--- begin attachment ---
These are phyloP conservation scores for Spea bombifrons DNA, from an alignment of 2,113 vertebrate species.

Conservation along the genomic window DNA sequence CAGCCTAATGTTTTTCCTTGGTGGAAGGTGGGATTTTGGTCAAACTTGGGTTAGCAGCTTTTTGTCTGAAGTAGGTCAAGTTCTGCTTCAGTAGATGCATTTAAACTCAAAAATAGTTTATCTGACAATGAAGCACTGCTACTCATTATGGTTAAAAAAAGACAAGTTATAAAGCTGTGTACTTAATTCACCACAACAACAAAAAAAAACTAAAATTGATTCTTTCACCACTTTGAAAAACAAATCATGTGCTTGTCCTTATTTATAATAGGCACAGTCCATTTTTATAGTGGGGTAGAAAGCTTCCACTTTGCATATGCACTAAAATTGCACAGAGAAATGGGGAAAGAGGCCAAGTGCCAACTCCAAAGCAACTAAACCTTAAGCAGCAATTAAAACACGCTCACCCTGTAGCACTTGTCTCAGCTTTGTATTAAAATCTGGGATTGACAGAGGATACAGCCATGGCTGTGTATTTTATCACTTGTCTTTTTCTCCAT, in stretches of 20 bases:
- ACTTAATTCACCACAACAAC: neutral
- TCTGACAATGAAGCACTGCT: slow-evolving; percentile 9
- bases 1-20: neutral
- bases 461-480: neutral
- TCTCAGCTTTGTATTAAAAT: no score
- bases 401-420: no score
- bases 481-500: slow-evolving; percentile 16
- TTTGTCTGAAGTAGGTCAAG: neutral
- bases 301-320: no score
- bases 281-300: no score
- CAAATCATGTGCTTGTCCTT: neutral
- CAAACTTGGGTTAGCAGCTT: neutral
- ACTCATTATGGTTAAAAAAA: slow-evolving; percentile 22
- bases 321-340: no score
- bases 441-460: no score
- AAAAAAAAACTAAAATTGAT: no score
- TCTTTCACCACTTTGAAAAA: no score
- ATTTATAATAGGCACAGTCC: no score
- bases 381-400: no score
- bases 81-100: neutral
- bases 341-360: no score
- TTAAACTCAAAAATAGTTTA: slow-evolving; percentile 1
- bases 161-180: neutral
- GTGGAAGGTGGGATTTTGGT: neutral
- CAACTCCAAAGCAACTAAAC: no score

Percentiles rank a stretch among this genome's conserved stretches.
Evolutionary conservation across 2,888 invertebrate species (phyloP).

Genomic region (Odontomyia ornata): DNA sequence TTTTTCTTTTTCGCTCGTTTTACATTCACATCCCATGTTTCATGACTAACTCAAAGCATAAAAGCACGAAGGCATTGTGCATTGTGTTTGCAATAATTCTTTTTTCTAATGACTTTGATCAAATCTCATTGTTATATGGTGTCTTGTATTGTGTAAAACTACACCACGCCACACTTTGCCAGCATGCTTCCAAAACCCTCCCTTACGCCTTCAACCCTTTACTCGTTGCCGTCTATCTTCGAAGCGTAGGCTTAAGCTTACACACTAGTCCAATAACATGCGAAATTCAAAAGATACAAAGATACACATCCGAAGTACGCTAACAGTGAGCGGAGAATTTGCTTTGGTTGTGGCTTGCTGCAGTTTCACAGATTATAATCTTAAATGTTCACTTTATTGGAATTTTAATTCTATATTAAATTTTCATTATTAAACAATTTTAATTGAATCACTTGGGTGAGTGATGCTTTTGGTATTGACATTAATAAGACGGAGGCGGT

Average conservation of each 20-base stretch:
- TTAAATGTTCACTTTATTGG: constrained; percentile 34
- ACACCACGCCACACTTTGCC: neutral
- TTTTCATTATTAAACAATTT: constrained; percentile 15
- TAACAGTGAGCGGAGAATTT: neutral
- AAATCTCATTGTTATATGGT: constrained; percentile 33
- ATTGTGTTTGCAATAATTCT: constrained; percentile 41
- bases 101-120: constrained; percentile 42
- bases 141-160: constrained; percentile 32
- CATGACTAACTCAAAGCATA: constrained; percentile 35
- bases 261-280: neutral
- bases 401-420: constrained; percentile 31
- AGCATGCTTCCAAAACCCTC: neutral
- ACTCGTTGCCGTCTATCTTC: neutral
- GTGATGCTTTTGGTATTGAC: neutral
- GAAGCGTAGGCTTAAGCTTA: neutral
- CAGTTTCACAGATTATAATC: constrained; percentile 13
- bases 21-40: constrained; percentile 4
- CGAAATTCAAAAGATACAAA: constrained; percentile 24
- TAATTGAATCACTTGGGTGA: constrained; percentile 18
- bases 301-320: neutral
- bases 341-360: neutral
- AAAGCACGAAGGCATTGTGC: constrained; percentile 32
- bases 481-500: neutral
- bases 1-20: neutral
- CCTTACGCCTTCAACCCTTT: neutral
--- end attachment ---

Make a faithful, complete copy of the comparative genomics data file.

These are phyloP conservation scores for Spea bombifrons DNA, from an alignment of 2,113 vertebrate species.

Conservation along the genomic window DNA sequence CAGCCTAATGTTTTTCCTTGGTGGAAGGTGGGATTTTGGTCAAACTTGGGTTAGCAGCTTTTTGTCTGAAGTAGGTCAAGTTCTGCTTCAGTAGATGCATTTAAACTCAAAAATAGTTTATCTGACAATGAAGCACTGCTACTCATTATGGTTAAAAAAAGACAAGTTATAAAGCTGTGTACTTAATTCACCACAACAACAAAAAAAAACTAAAATTGATTCTTTCACCACTTTGAAAAACAAATCATGTGCTTGTCCTTATTTATAATAGGCACAGTCCATTTTTATAGTGGGGTAGAAAGCTTCCACTTTGCATATGCACTAAAATTGCACAGAGAAATGGGGAAAGAGGCCAAGTGCCAACTCCAAAGCAACTAAACCTTAAGCAGCAATTAAAACACGCTCACCCTGTAGCACTTGTCTCAGCTTTGTATTAAAATCTGGGATTGACAGAGGATACAGCCATGGCTGTGTATTTTATCACTTGTCTTTTTCTCCAT, in stretches of 20 bases:
- ACTTAATTCACCACAACAAC: neutral
- TCTGACAATGAAGCACTGCT: slow-evolving; percentile 9
- bases 1-20: neutral
- bases 461-480: neutral
- TCTCAGCTTTGTATTAAAAT: no score
- bases 401-420: no score
- bases 481-500: slow-evolving; percentile 16
- TTTGTCTGAAGTAGGTCAAG: neutral
- bases 301-320: no score
- bases 281-300: no score
- CAAATCATGTGCTTGTCCTT: neutral
- CAAACTTGGGTTAGCAGCTT: neutral
- ACTCATTATGGTTAAAAAAA: slow-evolving; percentile 22
- bases 321-340: no score
- bases 441-460: no score
- AAAAAAAAACTAAAATTGAT: no score
- TCTTTCACCACTTTGAAAAA: no score
- ATTTATAATAGGCACAGTCC: no score
- bases 381-400: no score
- bases 81-100: neutral
- bases 341-360: no score
- TTAAACTCAAAAATAGTTTA: slow-evolving; percentile 1
- bases 161-180: neutral
- GTGGAAGGTGGGATTTTGGT: neutral
- CAACTCCAAAGCAACTAAAC: no score

Percentiles rank a stretch among this genome's conserved stretches.
Evolutionary conservation across 2,888 invertebrate species (phyloP).

Genomic region (Odontomyia ornata): DNA sequence TTTTTCTTTTTCGCTCGTTTTACATTCACATCCCATGTTTCATGACTAACTCAAAGCATAAAAGCACGAAGGCATTGTGCATTGTGTTTGCAATAATTCTTTTTTCTAATGACTTTGATCAAATCTCATTGTTATATGGTGTCTTGTATTGTGTAAAACTACACCACGCCACACTTTGCCAGCATGCTTCCAAAACCCTCCCTTACGCCTTCAACCCTTTACTCGTTGCCGTCTATCTTCGAAGCGTAGGCTTAAGCTTACACACTAGTCCAATAACATGCGAAATTCAAAAGATACAAAGATACACATCCGAAGTACGCTAACAGTGAGCGGAGAATTTGCTTTGGTTGTGGCTTGCTGCAGTTTCACAGATTATAATCTTAAATGTTCACTTTATTGGAATTTTAATTCTATATTAAATTTTCATTATTAAACAATTTTAATTGAATCACTTGGGTGAGTGATGCTTTTGGTATTGACATTAATAAGACGGAGGCGGT

Average conservation of each 20-base stretch:
- TTAAATGTTCACTTTATTGG: constrained; percentile 34
- ACACCACGCCACACTTTGCC: neutral
- TTTTCATTATTAAACAATTT: constrained; percentile 15
- TAACAGTGAGCGGAGAATTT: neutral
- AAATCTCATTGTTATATGGT: constrained; percentile 33
- ATTGTGTTTGCAATAATTCT: constrained; percentile 41
- bases 101-120: constrained; percentile 42
- bases 141-160: constrained; percentile 32
- CATGACTAACTCAAAGCATA: constrained; percentile 35
- bases 261-280: neutral
- bases 401-420: constrained; percentile 31
- AGCATGCTTCCAAAACCCTC: neutral
- ACTCGTTGCCGTCTATCTTC: neutral
- GTGATGCTTTTGGTATTGAC: neutral
- GAAGCGTAGGCTTAAGCTTA: neutral
- CAGTTTCACAGATTATAATC: constrained; percentile 13
- bases 21-40: constrained; percentile 4
- CGAAATTCAAAAGATACAAA: constrained; percentile 24
- TAATTGAATCACTTGGGTGA: constrained; percentile 18
- bases 301-320: neutral
- bases 341-360: neutral
- AAAGCACGAAGGCATTGTGC: constrained; percentile 32
- bases 481-500: neutral
- bases 1-20: neutral
- CCTTACGCCTTCAACCCTTT: neutral